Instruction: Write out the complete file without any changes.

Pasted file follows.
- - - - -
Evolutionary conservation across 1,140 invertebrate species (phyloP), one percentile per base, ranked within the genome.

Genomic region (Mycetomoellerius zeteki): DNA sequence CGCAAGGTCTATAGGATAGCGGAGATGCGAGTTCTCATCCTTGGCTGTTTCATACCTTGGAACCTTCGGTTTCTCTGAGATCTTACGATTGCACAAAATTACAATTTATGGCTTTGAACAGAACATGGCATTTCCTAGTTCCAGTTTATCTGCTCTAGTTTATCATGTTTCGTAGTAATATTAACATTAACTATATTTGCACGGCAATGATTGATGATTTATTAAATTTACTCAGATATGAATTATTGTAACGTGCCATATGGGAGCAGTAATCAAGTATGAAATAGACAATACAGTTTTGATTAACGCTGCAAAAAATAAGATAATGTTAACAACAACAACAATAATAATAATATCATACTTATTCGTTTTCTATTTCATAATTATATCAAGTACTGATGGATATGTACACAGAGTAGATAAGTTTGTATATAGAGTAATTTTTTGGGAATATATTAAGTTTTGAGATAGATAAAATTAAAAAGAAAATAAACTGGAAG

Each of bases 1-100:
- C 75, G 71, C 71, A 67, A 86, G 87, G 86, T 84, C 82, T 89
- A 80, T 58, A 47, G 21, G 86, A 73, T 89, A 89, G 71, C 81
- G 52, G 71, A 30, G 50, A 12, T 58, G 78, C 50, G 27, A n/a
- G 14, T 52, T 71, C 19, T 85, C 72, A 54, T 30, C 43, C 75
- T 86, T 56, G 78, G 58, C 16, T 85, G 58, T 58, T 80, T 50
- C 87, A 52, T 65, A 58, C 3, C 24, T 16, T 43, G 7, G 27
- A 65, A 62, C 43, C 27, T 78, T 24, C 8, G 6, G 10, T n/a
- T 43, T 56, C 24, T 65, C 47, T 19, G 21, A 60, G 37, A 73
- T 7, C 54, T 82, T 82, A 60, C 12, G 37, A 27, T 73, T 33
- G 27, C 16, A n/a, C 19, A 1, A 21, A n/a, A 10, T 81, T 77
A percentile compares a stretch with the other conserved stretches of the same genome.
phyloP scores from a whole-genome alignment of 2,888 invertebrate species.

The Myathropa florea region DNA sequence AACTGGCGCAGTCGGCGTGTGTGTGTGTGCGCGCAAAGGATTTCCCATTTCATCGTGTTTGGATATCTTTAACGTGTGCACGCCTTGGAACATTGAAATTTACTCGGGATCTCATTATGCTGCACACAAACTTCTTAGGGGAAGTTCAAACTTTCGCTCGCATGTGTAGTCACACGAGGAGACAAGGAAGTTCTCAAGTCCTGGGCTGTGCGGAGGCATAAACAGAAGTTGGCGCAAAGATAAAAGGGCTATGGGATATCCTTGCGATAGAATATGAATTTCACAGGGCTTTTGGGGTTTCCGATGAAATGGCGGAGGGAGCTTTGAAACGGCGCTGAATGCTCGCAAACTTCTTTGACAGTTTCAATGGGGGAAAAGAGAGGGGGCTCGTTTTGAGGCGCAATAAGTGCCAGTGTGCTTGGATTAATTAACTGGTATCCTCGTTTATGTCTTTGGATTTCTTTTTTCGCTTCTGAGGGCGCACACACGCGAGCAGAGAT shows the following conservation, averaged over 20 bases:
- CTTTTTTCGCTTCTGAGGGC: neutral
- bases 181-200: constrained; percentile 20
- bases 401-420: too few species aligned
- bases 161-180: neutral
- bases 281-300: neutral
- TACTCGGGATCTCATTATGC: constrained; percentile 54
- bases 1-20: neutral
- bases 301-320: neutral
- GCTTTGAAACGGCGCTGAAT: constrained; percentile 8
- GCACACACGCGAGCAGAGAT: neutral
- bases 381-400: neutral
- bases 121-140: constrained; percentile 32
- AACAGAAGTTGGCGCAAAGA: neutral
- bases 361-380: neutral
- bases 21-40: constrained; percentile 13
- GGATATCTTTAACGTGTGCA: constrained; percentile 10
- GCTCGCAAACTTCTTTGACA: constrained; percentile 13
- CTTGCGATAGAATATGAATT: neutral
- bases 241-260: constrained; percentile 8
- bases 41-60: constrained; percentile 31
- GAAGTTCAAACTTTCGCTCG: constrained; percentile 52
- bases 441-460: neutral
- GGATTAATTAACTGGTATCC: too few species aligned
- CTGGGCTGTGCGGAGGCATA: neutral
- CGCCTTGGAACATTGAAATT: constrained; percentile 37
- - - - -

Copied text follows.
Evolutionary conservation across 1,140 invertebrate species (phyloP), one percentile per base, ranked within the genome.

Genomic region (Mycetomoellerius zeteki): DNA sequence CGCAAGGTCTATAGGATAGCGGAGATGCGAGTTCTCATCCTTGGCTGTTTCATACCTTGGAACCTTCGGTTTCTCTGAGATCTTACGATTGCACAAAATTACAATTTATGGCTTTGAACAGAACATGGCATTTCCTAGTTCCAGTTTATCTGCTCTAGTTTATCATGTTTCGTAGTAATATTAACATTAACTATATTTGCACGGCAATGATTGATGATTTATTAAATTTACTCAGATATGAATTATTGTAACGTGCCATATGGGAGCAGTAATCAAGTATGAAATAGACAATACAGTTTTGATTAACGCTGCAAAAAATAAGATAATGTTAACAACAACAACAATAATAATAATATCATACTTATTCGTTTTCTATTTCATAATTATATCAAGTACTGATGGATATGTACACAGAGTAGATAAGTTTGTATATAGAGTAATTTTTTGGGAATATATTAAGTTTTGAGATAGATAAAATTAAAAAGAAAATAAACTGGAAG

Each of bases 1-100:
- C 75, G 71, C 71, A 67, A 86, G 87, G 86, T 84, C 82, T 89
- A 80, T 58, A 47, G 21, G 86, A 73, T 89, A 89, G 71, C 81
- G 52, G 71, A 30, G 50, A 12, T 58, G 78, C 50, G 27, A n/a
- G 14, T 52, T 71, C 19, T 85, C 72, A 54, T 30, C 43, C 75
- T 86, T 56, G 78, G 58, C 16, T 85, G 58, T 58, T 80, T 50
- C 87, A 52, T 65, A 58, C 3, C 24, T 16, T 43, G 7, G 27
- A 65, A 62, C 43, C 27, T 78, T 24, C 8, G 6, G 10, T n/a
- T 43, T 56, C 24, T 65, C 47, T 19, G 21, A 60, G 37, A 73
- T 7, C 54, T 82, T 82, A 60, C 12, G 37, A 27, T 73, T 33
- G 27, C 16, A n/a, C 19, A 1, A 21, A n/a, A 10, T 81, T 77
A percentile compares a stretch with the other conserved stretches of the same genome.
phyloP scores from a whole-genome alignment of 2,888 invertebrate species.

The Myathropa florea region DNA sequence AACTGGCGCAGTCGGCGTGTGTGTGTGTGCGCGCAAAGGATTTCCCATTTCATCGTGTTTGGATATCTTTAACGTGTGCACGCCTTGGAACATTGAAATTTACTCGGGATCTCATTATGCTGCACACAAACTTCTTAGGGGAAGTTCAAACTTTCGCTCGCATGTGTAGTCACACGAGGAGACAAGGAAGTTCTCAAGTCCTGGGCTGTGCGGAGGCATAAACAGAAGTTGGCGCAAAGATAAAAGGGCTATGGGATATCCTTGCGATAGAATATGAATTTCACAGGGCTTTTGGGGTTTCCGATGAAATGGCGGAGGGAGCTTTGAAACGGCGCTGAATGCTCGCAAACTTCTTTGACAGTTTCAATGGGGGAAAAGAGAGGGGGCTCGTTTTGAGGCGCAATAAGTGCCAGTGTGCTTGGATTAATTAACTGGTATCCTCGTTTATGTCTTTGGATTTCTTTTTTCGCTTCTGAGGGCGCACACACGCGAGCAGAGAT shows the following conservation, averaged over 20 bases:
- CTTTTTTCGCTTCTGAGGGC: neutral
- bases 181-200: constrained; percentile 20
- bases 401-420: too few species aligned
- bases 161-180: neutral
- bases 281-300: neutral
- TACTCGGGATCTCATTATGC: constrained; percentile 54
- bases 1-20: neutral
- bases 301-320: neutral
- GCTTTGAAACGGCGCTGAAT: constrained; percentile 8
- GCACACACGCGAGCAGAGAT: neutral
- bases 381-400: neutral
- bases 121-140: constrained; percentile 32
- AACAGAAGTTGGCGCAAAGA: neutral
- bases 361-380: neutral
- bases 21-40: constrained; percentile 13
- GGATATCTTTAACGTGTGCA: constrained; percentile 10
- GCTCGCAAACTTCTTTGACA: constrained; percentile 13
- CTTGCGATAGAATATGAATT: neutral
- bases 241-260: constrained; percentile 8
- bases 41-60: constrained; percentile 31
- GAAGTTCAAACTTTCGCTCG: constrained; percentile 52
- bases 441-460: neutral
- GGATTAATTAACTGGTATCC: too few species aligned
- CTGGGCTGTGCGGAGGCATA: neutral
- CGCCTTGGAACATTGAAATT: constrained; percentile 37